Once more, however, his weight began to plummet. Fearing hospitalization, he attempted to regain control of his life by going back on his medication. Deeply troubled, he sobbed uncontrollably one night in our living room, his best friend beside him. He dreaded hospitalization, but we succeeded in getting him admitted for treatment. At a different hospital this time, he had the good fortune of having the same psychiatrist. She was convinced there was a missing link, that some unknown cause lay at the root of his illness.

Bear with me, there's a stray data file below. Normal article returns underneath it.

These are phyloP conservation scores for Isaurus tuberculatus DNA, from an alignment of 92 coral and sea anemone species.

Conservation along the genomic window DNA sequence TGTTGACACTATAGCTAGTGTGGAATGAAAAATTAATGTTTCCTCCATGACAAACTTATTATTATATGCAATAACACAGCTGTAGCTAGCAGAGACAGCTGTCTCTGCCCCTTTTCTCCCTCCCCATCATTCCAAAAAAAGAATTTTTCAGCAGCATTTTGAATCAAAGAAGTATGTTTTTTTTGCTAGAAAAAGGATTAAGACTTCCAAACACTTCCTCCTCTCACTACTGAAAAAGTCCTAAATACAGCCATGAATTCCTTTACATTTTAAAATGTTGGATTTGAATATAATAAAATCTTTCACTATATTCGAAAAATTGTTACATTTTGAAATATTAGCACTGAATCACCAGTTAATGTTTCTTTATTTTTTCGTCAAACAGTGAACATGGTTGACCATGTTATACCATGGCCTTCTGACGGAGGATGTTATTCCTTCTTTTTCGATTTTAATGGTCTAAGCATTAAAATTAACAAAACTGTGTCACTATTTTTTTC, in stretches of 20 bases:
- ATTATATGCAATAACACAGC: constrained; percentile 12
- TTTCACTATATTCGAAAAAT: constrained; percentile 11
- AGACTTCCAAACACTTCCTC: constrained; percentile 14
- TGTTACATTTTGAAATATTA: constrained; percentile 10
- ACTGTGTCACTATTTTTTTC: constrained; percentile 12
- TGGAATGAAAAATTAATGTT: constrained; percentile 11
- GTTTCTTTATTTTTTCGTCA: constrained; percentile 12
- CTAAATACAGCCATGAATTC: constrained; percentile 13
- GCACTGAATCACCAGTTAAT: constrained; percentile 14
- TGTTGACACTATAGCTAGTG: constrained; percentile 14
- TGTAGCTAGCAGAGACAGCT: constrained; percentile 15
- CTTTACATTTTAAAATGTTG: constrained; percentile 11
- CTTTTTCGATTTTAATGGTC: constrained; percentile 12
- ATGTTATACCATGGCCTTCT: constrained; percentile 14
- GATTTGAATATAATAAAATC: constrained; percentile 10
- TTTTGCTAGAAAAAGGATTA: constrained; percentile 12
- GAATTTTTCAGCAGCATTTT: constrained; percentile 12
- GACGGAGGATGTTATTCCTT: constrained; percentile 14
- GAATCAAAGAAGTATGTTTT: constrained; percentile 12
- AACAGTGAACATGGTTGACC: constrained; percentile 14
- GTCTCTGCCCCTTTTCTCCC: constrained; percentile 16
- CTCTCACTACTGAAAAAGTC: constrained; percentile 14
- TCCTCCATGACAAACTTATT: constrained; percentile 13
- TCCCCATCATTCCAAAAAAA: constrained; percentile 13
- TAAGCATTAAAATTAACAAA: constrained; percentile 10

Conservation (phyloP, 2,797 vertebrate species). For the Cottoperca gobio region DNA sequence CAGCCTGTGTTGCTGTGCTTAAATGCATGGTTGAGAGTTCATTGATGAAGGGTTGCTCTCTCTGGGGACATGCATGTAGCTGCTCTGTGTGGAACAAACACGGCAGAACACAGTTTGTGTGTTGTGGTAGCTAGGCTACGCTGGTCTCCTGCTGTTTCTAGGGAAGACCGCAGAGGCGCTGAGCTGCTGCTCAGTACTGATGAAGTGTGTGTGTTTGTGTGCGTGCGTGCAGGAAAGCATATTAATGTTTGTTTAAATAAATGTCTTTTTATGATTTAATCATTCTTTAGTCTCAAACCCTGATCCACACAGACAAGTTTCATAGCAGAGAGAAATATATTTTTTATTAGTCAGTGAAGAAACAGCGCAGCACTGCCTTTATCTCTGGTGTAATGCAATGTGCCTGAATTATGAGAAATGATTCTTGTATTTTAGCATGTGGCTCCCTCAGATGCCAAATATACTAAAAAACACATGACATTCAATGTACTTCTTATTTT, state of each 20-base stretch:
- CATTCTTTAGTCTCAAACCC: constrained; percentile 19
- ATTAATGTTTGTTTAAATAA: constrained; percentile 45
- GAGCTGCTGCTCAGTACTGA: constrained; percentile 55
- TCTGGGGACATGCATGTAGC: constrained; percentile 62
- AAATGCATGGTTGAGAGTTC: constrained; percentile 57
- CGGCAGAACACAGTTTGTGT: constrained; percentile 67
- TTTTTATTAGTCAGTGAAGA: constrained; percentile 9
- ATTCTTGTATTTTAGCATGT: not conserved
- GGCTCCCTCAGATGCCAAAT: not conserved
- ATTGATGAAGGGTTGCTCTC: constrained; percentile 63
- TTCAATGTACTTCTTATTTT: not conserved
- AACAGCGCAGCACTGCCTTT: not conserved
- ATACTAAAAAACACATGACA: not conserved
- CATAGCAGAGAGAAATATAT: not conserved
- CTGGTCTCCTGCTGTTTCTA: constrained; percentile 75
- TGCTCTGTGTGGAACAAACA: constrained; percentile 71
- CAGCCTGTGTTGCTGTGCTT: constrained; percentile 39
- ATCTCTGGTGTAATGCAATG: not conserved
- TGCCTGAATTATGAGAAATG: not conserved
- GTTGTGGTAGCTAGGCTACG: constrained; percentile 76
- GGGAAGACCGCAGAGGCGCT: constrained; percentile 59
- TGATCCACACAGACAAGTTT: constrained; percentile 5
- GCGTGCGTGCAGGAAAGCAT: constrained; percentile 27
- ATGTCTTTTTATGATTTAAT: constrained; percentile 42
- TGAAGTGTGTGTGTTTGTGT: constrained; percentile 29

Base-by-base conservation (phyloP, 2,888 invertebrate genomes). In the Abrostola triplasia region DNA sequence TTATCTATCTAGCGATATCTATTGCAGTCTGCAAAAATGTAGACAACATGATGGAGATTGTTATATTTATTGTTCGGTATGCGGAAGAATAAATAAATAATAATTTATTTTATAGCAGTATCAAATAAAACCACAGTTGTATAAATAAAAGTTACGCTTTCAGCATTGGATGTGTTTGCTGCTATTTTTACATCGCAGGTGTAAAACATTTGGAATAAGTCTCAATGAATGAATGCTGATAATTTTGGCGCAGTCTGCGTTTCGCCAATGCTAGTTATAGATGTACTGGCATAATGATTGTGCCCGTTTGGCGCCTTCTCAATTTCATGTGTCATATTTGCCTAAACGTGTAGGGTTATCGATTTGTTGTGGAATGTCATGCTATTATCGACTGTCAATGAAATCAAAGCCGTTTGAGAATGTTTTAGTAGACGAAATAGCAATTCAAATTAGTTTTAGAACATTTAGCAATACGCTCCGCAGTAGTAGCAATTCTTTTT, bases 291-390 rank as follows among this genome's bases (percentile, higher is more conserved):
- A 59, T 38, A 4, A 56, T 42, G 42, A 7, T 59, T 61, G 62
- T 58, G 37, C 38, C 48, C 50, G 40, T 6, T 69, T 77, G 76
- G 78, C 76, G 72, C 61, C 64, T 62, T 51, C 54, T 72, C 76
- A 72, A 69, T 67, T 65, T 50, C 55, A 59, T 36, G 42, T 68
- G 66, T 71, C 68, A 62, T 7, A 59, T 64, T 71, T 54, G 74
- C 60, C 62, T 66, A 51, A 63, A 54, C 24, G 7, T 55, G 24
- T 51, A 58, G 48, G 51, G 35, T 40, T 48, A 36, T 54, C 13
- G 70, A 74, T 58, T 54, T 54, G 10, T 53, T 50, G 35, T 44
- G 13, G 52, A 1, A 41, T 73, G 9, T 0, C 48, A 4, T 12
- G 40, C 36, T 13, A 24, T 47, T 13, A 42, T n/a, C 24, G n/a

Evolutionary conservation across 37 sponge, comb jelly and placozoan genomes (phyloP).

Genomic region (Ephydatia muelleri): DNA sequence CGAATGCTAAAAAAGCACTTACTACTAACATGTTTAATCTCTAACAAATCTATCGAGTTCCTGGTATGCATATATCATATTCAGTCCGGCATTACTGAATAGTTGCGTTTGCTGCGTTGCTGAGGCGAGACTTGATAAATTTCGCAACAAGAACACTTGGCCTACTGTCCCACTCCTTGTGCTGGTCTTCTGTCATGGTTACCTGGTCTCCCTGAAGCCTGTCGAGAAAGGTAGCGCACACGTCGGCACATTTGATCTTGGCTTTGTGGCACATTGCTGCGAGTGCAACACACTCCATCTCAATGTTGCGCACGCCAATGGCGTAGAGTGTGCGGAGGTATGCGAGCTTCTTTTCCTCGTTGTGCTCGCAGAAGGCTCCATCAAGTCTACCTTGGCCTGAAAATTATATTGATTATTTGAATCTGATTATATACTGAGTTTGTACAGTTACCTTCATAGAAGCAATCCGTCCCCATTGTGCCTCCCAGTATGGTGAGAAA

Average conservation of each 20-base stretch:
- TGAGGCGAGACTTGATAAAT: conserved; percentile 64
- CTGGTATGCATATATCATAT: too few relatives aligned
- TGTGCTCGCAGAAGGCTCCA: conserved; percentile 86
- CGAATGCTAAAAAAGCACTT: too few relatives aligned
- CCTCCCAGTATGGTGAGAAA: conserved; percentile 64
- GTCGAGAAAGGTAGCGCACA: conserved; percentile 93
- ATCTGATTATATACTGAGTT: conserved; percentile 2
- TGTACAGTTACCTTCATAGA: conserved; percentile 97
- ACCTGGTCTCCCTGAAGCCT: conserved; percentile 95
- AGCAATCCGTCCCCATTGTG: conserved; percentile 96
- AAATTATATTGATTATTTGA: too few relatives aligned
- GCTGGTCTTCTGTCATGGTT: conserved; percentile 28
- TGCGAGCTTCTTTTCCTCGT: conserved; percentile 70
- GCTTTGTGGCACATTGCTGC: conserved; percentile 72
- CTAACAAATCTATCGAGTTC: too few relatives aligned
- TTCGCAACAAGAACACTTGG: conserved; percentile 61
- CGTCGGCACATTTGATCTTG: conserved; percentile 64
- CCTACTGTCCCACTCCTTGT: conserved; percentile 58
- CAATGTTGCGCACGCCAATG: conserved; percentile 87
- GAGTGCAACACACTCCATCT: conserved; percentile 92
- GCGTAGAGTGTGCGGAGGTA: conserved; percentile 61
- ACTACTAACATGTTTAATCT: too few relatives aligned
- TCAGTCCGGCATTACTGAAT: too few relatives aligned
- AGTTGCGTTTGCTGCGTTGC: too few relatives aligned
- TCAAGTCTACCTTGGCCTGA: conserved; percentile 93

Two days later, when Becky, Erics older sister, visited him in the ward, she told him that we hated his idea of God, a vengeful God Who could never be pleased. We viewed Him as a loving and merciful God. Asking him if he always felt that way about God, she was surprised at his answer, No, it all changed when I was twelve. Then he revealed his molestation but didnt wish to talk about it in detail. Becky consulted with his nurse, sensing that this revelation was crucial to her brothers recovery. Later, the nurse found Eric in his room, beating his head on the floor and against the sink. After putting him in full -body restraint, the staff heavily sedated him and placed him on suicide watch. A sexual-abuse therapist began sessions with Eric, and we were hopeful that healing could begin with his long-buried secret finally exposed. He returned home about six weeks later, eventually resumed his job, and decided to move in with a friend from work. A little more than eight months after he disclosed his sexual abuse, Eric left work one Friday with no explanation, sat on the porch of his friends house smoking a cigarette, and then sometime that afternoon placed a gun to his head. When his friend arrived home from work, he was faced with a nightmarish scene. The police could find no suicide note, but acting on a hunch, Erics friend went to his computer, searched among his files, and discovered one entitled Hope. Dated six days before his death, the note revealed Erics intense struggle to please God, yet always falling short of His expectations. With that, our handsome, intelligent, compassionate son was gone.